This TED conference talks about how algorithms are shaping among many things our physical environment. It shows how in order to access information and transmit algorithms to decipher the market faster, wall street firms are locating servers and offices next to the carrier hotels, which are places rented to store servers and bandwidth cables. As pointed out on the conference, buildings are being hollowed around the carrier hotel in Manhattan just to transmit information faster. This is just a trend and is very likely to expand and continue. The fact that no business can squeeze profit out of these locations like wall street and that very likely this firms are going to end up moving there to be more competitiveness evidences a clear interference of technology on how cities are shaped.
This Article, from collaborative work expert, Don Tapscott, talks about one initiative developed in my home city Bogotá. this initiative promotes engagement and participation of citizens to build up a strategic plan with massive collaboration from citizens. The project mixes a robust on line strategy that uses a website, social networks like twitter and Facebook, forums, blogs, and so forth, with real life interaction.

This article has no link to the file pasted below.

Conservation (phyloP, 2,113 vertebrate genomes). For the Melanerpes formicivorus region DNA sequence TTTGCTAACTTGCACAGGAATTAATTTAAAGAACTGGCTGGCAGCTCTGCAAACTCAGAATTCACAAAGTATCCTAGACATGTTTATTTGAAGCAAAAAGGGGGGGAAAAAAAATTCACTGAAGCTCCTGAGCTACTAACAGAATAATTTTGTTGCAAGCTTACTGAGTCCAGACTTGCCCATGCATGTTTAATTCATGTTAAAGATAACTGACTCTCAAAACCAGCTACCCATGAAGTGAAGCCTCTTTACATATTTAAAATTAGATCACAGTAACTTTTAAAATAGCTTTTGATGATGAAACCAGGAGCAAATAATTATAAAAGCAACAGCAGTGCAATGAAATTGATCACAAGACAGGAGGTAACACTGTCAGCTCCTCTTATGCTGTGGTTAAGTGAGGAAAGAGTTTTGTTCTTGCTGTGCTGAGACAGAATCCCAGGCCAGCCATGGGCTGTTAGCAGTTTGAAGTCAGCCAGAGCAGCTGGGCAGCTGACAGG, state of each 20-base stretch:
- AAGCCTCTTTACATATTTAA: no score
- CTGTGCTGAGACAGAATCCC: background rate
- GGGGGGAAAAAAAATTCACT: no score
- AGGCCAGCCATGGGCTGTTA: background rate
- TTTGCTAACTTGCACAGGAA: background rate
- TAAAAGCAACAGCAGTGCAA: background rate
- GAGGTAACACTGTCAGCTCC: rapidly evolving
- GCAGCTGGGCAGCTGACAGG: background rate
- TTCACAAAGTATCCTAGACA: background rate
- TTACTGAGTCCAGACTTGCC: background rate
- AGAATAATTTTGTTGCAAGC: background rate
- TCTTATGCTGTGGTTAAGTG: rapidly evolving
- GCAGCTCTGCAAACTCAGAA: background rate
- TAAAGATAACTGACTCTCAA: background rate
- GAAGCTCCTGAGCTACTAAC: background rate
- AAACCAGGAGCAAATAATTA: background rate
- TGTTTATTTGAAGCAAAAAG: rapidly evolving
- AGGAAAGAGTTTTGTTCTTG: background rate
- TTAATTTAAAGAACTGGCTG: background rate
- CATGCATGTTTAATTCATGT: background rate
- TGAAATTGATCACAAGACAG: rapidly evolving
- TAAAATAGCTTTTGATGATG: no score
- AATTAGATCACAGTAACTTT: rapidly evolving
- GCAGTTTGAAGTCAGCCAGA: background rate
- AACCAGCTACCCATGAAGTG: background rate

This project resembles the the initiative of the Regional Plan Association for New York city.
In spite the down turn the city has suffered by two corrupt and inefficient administrations, a private initiative has managed to engage citizens to share their vision and priorities for the city.
Here technology shows us new possibilities for citizen engagement, even in and adverse environment.
This is a ranking of The Top 100 most innovative cities according to 2thinknow. This expresses the trend of having technology at the service of the elites, ignoring the base of the pyramid that is almost half of the population of the planet.
And I am not referring only to the moral imperative of having a world with more equity. Is also short sighted to ignore the fact that those 3 billion people are a potential market for technology. It would be interesting to have a ranking of cities promoting technology on developing countries.
PS: I was surprised not to see Zaragoza, Spain on the ranking.